I, greenUPGRADER's own Doug Gunzelmann, will be embarking on a cycling trip that will take me across Brazil through the heart of the Amazon Jungle. Originally the Transamazonica was built to open up the interior of the Amazon for settlment. The project was left infinished a few years after construction began in 1973. By returning to nature and following this scar across one of earth’s most precious natural resources, I hope to educate people about the importance of nature in our lives and inspire people to actively engage their environment in sustainable ways.
Amazon Pilgrim will be the base for this expedition and will provide frequent updates and background info about the TransAm and myself. Matt Embrey, our chief editor, has been immensly helpful with the logistics planning for this trip and will be my contact point back at home here.
I've Begun outfitting a mountain bike for long distance touring and will be setting out this September by myself. Starting in Recife on Brazil's east coast I will follow BR-230, or the Transamazonica, nearly straight west until I reach Cruzeiro do Sul close to the Peruvian border. At this point the road dead ends, unfinished, in the middle of the Amazon jungle.
The project was one of the most expensive roadway construction projects in history and touted by many as an environmental disaster. The project was ultimately abandoned leaving a vast majority of the highway unpaved, in disrepair, and impassable during much of the year due to heavy rains.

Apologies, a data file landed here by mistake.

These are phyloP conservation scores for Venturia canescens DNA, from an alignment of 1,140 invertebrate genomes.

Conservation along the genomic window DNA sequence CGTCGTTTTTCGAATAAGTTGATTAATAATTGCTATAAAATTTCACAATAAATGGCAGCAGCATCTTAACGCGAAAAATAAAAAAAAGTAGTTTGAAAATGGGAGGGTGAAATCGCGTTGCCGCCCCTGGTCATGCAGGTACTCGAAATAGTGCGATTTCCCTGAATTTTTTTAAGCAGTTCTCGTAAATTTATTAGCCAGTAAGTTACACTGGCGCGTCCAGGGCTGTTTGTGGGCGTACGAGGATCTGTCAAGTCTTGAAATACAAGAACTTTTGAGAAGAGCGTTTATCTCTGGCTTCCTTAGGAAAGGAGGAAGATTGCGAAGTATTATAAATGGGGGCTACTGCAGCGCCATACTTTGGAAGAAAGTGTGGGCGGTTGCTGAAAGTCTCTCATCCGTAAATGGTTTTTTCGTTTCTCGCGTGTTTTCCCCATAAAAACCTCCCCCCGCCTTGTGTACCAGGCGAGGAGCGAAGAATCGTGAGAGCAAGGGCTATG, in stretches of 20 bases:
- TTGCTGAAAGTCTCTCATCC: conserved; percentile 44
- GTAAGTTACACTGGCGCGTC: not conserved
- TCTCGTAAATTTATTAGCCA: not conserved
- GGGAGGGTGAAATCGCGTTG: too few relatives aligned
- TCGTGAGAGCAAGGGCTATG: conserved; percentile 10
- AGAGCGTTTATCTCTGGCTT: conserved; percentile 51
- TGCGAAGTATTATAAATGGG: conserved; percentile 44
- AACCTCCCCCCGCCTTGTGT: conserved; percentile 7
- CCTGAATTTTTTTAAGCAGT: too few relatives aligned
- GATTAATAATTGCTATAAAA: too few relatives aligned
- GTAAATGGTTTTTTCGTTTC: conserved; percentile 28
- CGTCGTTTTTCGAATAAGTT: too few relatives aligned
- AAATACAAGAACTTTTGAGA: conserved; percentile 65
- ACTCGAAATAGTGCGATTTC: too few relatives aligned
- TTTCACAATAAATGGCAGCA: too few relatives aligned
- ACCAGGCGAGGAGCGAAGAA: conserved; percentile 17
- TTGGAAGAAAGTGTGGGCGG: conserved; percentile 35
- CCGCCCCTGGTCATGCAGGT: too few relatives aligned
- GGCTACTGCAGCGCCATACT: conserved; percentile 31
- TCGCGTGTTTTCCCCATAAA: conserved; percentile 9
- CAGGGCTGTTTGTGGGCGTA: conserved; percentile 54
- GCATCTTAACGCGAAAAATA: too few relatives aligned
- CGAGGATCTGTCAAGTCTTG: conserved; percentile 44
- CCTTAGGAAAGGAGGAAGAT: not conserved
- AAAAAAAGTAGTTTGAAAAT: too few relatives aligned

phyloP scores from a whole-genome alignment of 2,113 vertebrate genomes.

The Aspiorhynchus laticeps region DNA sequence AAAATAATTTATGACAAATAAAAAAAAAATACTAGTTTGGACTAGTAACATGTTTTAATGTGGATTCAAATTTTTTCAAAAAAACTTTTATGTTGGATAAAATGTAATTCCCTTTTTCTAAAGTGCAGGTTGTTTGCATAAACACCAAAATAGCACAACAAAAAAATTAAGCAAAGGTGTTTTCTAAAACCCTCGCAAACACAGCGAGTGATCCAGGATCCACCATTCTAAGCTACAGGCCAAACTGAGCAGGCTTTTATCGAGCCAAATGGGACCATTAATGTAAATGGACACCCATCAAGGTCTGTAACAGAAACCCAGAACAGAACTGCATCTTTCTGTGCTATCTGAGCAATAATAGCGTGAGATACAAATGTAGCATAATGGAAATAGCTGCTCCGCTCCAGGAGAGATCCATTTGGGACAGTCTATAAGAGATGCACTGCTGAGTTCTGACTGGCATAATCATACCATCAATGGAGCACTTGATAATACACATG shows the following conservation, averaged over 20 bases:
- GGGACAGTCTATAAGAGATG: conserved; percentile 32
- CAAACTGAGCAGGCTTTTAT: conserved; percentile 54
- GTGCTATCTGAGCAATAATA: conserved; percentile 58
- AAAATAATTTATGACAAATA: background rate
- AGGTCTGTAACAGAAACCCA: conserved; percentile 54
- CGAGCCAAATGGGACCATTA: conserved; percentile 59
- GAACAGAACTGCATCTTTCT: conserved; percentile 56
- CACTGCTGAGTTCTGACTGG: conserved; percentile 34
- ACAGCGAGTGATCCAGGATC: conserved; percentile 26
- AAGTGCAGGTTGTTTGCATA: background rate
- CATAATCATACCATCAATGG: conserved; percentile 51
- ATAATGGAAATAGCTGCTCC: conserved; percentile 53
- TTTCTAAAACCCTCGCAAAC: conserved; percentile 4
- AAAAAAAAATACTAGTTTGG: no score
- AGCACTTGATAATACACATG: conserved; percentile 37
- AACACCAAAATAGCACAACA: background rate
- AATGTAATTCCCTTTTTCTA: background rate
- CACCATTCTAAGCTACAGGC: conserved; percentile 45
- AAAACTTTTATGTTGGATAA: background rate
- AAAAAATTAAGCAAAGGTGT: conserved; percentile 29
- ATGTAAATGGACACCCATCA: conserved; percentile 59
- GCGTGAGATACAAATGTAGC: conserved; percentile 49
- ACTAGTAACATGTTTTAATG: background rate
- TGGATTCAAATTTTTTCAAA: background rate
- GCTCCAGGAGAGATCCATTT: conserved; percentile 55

The presence of the Transamazonica was enough to open this territory to loggers, ranchers, and farmers. The image above was taken from Google Earth and clearly shows deforestation as “hairy” looking offshoots along the Transamazonica.
Government land grants were most favorable to those equipped with the man power or money to work larger tracts of land. The easiest way to occupy the land, with the least labor force, is cattle ranching. Unfortunately this is practically the least productive use of land possible. Swaths of land across the Amazon are succumbing to clear cutting and deforestation (much of which is irreversible) due to cattle ranching. On top of that, only a few individuals profit from all this destruction, leaving many of the settlers struggling to farm for their own subsistence.
I've chosen this expedition as an extreme personal challenge, a vehicle to promote and understand sustainability, and to study the dynamic amongst the various groups of people that call the Amazon Basin their home.
As the departure date closes in I have a mix of excitement and shear horror with all the unknowns I'll surely face. I have slotted over two months to cover this territory. This past rainy season flooded huge portions of northern Brazil with some of the heaviest and most sustained rains since 1953. This may be the very real results of climate change that is already effecting the Amazon Basin. Check out Amazon Pilgrim and learn more about the trip, how you can help, who we are working with on this project, and of course feel free to provide any helpful input. I look forward to creating an adventure for everyone to follow, hopefully avoid malaria, and come back home with a story to tell!